Author: Joanna Roach
From Issue 22 Jul 1997
Reproduced by permission of the Heart of England Hamster Club
editor's note: the Heart of England Hamster Club (HoEHC) is no longer active.
Most of us are familiar with the story - you've bought your hamster, you've fed it, watered it and generally pampered it until it is in fine fettle and then you decide to show it. Do I just take it to a show and place it on the judge's table? Do I have to join a hamster club? How do I find out where shows are? Do I show it in its cage? What are the rules? The questions seem never ending.....
Firstly, while it is not imperative that you join a club, it is difficult to find out where the shows are without being told by the organisations running those shows - who are usually the hamster clubs! It therefore follows that the vast majority of exhibitors join a club before their first show. Once you have joined a hamster club, (the Heart of England, naturally!), you will be informed of that club's shows as a matter of course, usually published in, or with, their newsletter.
Unfortunately, when you receive your first show schedule and entry form, the assumption tends to be that you already know what to do! When you are new to the fancy, how do you know which class your hamster should be entered into? Having worked that out, usually with the help of the Show Secretary or another member, you must then decide which of the duplicate classes are appropriate.
In the Heart of England shows the duplicate classes are Novice (exhibitor must not have achieved first place in any class of more than four animals on more than one previous occasion), Breeders (animal must have been bred by the exhibitor), Junior (exhibitor must be under 16 years old) and Grand Challenge (all hamsters entered into this class automatically). In some clubs, though not the Heart of England, the exhibitor has to pay to enter their hamster in the duplicate classes and some have additional duplicate classes. Because money is involved, exhibitors are not always given sufficient help in their decision making process - "maybe they can't afford it" is a common excuse.
You must present your animal in the appropriate show pen standard for that variety or species - Eh??! Could somebody explain please? Well, there are two types of show pen; one for Syrians and one for Dwarfs, both of which are illustrated at the end of this article. If you do not own one, then you can hire one from the organisers at a nominal fee (25p at Heart of England shows). In truly extenuating circumstances, you may be allowed to show in some other container, but only at the discretion of the Show Manager and/or Show Secretary on the day. It should be noted that persistent lack of the correct show pen by an exhibitor will not be tolerated. Occasional exhibitors may choose to hire rather than buy, because new show pens cost £8-£10 each (i.e. 32-40 times the hire charge). If you use a show pen only two or three times a year, then it will still take over 15 years to cover your investment!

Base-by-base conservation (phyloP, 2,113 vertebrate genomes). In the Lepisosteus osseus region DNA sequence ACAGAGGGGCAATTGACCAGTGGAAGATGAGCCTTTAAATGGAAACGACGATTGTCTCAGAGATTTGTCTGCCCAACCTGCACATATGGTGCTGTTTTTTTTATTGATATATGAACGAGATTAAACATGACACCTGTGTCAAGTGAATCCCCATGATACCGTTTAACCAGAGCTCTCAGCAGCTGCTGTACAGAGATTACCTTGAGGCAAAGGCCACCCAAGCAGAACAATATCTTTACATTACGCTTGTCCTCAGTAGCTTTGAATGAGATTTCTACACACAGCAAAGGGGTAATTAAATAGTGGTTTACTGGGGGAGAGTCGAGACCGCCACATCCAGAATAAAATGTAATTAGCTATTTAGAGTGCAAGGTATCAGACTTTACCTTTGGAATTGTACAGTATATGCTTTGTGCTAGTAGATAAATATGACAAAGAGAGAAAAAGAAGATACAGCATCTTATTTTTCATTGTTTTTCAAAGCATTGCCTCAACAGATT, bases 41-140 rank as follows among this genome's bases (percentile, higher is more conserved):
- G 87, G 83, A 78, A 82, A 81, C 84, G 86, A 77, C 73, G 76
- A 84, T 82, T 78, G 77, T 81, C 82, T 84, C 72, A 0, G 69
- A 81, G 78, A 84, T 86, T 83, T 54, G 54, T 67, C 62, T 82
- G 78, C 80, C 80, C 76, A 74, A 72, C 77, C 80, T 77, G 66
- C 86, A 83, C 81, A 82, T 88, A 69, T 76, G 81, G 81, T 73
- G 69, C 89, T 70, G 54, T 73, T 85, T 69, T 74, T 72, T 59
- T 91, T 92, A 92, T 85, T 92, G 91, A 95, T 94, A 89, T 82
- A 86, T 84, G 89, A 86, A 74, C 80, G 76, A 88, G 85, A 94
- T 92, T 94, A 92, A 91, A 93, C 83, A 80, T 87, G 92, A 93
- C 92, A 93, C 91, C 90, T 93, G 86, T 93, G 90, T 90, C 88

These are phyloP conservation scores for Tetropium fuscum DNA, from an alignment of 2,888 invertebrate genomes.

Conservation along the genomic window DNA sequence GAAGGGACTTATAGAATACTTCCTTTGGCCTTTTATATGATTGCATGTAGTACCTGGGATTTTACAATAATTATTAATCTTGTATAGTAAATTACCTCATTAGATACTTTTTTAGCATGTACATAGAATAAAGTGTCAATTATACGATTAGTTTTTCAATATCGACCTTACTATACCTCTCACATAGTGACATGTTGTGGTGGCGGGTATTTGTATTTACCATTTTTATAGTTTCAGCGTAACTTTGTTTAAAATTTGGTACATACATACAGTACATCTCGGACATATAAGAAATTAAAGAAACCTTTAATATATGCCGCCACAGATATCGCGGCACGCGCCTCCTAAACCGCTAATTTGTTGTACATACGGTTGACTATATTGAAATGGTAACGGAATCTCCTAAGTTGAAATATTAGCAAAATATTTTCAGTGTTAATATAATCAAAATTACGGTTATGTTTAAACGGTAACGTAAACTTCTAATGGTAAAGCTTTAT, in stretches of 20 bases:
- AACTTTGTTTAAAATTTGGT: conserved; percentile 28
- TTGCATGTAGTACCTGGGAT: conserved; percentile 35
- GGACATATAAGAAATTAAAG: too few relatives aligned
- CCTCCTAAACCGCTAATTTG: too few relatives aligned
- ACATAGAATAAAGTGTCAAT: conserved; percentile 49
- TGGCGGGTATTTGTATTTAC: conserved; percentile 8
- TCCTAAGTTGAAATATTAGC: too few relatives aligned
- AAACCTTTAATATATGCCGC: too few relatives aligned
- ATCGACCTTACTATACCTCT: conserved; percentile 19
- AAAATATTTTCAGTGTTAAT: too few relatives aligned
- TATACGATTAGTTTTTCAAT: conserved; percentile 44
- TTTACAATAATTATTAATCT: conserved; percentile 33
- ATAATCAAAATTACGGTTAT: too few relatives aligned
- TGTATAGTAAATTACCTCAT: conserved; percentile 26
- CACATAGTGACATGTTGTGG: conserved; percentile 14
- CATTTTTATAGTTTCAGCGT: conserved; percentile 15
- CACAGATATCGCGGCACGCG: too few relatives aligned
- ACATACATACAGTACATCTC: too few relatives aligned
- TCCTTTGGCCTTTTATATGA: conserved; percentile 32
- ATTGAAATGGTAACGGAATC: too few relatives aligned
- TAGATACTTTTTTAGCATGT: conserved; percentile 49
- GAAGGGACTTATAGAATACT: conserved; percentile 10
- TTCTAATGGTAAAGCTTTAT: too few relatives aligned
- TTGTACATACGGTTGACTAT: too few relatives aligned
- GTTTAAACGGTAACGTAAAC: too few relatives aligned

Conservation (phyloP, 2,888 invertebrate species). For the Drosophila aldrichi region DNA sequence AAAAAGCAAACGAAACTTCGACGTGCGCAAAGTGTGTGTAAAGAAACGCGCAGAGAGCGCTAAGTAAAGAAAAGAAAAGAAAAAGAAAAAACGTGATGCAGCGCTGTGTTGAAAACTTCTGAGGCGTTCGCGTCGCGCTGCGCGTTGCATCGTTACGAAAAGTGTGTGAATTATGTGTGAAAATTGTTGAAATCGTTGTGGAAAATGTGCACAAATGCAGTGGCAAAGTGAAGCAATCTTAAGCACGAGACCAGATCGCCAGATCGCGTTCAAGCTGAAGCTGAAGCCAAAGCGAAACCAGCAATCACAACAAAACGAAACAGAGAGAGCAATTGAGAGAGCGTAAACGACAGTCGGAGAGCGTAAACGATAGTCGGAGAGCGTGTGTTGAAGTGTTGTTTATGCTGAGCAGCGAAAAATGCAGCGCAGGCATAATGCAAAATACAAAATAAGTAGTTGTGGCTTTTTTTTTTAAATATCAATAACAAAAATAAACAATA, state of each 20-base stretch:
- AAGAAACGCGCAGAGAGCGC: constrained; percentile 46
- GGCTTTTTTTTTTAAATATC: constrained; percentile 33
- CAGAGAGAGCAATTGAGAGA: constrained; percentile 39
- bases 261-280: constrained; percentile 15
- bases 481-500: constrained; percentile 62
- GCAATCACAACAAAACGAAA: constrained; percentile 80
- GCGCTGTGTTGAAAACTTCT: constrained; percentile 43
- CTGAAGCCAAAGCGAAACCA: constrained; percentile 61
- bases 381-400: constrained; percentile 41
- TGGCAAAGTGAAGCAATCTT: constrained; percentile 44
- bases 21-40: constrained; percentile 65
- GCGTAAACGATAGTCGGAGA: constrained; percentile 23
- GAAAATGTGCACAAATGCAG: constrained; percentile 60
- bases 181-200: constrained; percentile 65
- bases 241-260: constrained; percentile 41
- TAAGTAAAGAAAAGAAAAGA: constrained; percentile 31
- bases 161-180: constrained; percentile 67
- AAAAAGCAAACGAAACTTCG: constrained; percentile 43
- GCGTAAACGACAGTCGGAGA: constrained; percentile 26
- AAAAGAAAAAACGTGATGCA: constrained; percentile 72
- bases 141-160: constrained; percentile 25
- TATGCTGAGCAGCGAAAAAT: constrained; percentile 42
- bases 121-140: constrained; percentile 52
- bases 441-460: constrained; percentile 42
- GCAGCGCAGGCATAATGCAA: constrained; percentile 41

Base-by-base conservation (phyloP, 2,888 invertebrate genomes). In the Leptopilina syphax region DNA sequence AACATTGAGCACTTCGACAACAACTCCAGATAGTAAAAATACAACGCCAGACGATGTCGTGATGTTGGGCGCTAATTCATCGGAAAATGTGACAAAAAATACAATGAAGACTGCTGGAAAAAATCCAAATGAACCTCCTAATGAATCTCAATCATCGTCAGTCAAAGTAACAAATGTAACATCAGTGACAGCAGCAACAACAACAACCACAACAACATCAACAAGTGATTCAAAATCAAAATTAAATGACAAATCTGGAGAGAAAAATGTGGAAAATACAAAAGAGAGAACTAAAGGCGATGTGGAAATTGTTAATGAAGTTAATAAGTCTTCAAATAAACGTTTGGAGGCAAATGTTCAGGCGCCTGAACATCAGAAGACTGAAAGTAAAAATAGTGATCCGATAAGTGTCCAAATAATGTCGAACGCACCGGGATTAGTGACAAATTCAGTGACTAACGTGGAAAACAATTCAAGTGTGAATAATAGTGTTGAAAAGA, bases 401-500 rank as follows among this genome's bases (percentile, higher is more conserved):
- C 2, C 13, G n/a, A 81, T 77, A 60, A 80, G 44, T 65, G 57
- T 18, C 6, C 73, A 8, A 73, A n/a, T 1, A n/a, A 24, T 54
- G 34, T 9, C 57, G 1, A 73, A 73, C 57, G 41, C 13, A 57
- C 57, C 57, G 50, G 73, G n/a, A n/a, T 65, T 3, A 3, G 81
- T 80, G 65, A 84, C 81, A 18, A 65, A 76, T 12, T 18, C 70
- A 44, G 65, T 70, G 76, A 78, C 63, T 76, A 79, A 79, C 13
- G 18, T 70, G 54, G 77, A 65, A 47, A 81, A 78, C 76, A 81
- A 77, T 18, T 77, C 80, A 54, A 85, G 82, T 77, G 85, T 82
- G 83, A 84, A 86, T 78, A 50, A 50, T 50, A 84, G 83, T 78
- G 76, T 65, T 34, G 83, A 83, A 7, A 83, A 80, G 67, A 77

When showing Syrians, short haired animals must be shown on sawdust, while long haired animals must be shown on cat litter. A small piece of vegetable must also be placed in with the animal. Only one Syrian hamster is allowed per show pen. You are liable to lose points if you show your hamster in a shabby show pen, so it is important that you regularly paint it with a non-toxic, lead-free gloss paint. Remember, any paint that you put on your show pen will be gnawed at by its occupants - if you use the wrong paint you could end up with a very sick, or even dead, hamster!
Dwarf hamsters are always shown on sawdust and, just like the Syrian, you must place a small piece of vegetable in with your animal. Unlike the Syrian, you will be allowed to show up to two hamsters in the same show pen. Again you may lose points for a shabby show pen, but the dwarf pens are not painted and tend to keep their appearance rather better than the Syrian show pen.
Some prospective exhibitors, I'm sure, are put off by the apparent lack of information for first time exhibitors and decide to leave it until the next show, then the next, then the next and so on. Others 'bite the bullet', make an educated guess and find, to their relief, that its not really that difficult once you have been pointed in the right direction.
At this juncture I would like to address Show Secretaries, Judges and seasoned exhibitors to ask them to offer help to newer members, rather than wait to be asked. If a hamster has been entered in the wrong class, don't just re-classify it without explanation, let the exhibitor know why. Remember, we were all new members once! I know I would have benefited from a few pointers to showing when I first started out all those years ago.
To anyone thinking about exhibiting I would say - don't be afraid to ask other members for help, you will be surprised how easy it all is when you know how! If you are really not sure, why not enter your hamster as a pet to start with. You are allowed to show pets in their own cages, it will allow you to meet other members and you can decide if showing your hamster is what you really want to do.
Dwarf Show Pen
Syrian Show Pen